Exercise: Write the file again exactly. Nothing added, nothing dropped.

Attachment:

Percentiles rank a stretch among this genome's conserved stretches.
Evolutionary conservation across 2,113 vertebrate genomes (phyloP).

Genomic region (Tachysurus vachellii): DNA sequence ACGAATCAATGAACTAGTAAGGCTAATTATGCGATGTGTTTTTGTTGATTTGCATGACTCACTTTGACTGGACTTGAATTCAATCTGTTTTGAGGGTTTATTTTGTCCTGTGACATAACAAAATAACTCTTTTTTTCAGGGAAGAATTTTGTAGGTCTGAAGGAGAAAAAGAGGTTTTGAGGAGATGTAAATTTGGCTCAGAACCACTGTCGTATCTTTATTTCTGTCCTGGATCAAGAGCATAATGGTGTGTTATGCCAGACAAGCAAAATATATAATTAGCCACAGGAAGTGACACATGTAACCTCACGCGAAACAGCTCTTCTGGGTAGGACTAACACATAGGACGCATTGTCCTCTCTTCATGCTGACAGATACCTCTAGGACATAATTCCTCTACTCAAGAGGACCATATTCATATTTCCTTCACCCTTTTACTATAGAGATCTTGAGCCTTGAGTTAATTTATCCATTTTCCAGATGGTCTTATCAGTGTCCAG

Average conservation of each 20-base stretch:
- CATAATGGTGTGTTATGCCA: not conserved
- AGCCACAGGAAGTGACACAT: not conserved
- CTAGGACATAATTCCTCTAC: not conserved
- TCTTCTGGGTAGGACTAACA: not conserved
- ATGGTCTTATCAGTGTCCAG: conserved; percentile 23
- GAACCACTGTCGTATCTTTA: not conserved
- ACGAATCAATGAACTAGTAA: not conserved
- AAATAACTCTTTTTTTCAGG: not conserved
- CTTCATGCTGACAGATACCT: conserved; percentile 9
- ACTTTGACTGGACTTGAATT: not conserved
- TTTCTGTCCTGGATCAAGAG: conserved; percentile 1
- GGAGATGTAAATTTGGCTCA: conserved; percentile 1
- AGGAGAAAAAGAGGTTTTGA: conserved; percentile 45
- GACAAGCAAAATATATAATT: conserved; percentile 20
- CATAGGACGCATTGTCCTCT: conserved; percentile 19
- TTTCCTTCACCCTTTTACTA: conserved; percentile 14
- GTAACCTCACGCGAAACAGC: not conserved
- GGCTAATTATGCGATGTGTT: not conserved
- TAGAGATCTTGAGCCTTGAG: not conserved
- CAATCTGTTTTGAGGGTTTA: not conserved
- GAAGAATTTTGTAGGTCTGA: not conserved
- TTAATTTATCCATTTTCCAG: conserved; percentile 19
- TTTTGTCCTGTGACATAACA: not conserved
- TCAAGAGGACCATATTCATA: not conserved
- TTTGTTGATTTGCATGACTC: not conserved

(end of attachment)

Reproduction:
Percentiles rank a stretch among this genome's conserved stretches.
Evolutionary conservation across 2,113 vertebrate genomes (phyloP).

Genomic region (Tachysurus vachellii): DNA sequence ACGAATCAATGAACTAGTAAGGCTAATTATGCGATGTGTTTTTGTTGATTTGCATGACTCACTTTGACTGGACTTGAATTCAATCTGTTTTGAGGGTTTATTTTGTCCTGTGACATAACAAAATAACTCTTTTTTTCAGGGAAGAATTTTGTAGGTCTGAAGGAGAAAAAGAGGTTTTGAGGAGATGTAAATTTGGCTCAGAACCACTGTCGTATCTTTATTTCTGTCCTGGATCAAGAGCATAATGGTGTGTTATGCCAGACAAGCAAAATATATAATTAGCCACAGGAAGTGACACATGTAACCTCACGCGAAACAGCTCTTCTGGGTAGGACTAACACATAGGACGCATTGTCCTCTCTTCATGCTGACAGATACCTCTAGGACATAATTCCTCTACTCAAGAGGACCATATTCATATTTCCTTCACCCTTTTACTATAGAGATCTTGAGCCTTGAGTTAATTTATCCATTTTCCAGATGGTCTTATCAGTGTCCAG

Average conservation of each 20-base stretch:
- CATAATGGTGTGTTATGCCA: not conserved
- AGCCACAGGAAGTGACACAT: not conserved
- CTAGGACATAATTCCTCTAC: not conserved
- TCTTCTGGGTAGGACTAACA: not conserved
- ATGGTCTTATCAGTGTCCAG: conserved; percentile 23
- GAACCACTGTCGTATCTTTA: not conserved
- ACGAATCAATGAACTAGTAA: not conserved
- AAATAACTCTTTTTTTCAGG: not conserved
- CTTCATGCTGACAGATACCT: conserved; percentile 9
- ACTTTGACTGGACTTGAATT: not conserved
- TTTCTGTCCTGGATCAAGAG: conserved; percentile 1
- GGAGATGTAAATTTGGCTCA: conserved; percentile 1
- AGGAGAAAAAGAGGTTTTGA: conserved; percentile 45
- GACAAGCAAAATATATAATT: conserved; percentile 20
- CATAGGACGCATTGTCCTCT: conserved; percentile 19
- TTTCCTTCACCCTTTTACTA: conserved; percentile 14
- GTAACCTCACGCGAAACAGC: not conserved
- GGCTAATTATGCGATGTGTT: not conserved
- TAGAGATCTTGAGCCTTGAG: not conserved
- CAATCTGTTTTGAGGGTTTA: not conserved
- GAAGAATTTTGTAGGTCTGA: not conserved
- TTAATTTATCCATTTTCCAG: conserved; percentile 19
- TTTTGTCCTGTGACATAACA: not conserved
- TCAAGAGGACCATATTCATA: not conserved
- TTTGTTGATTTGCATGACTC: not conserved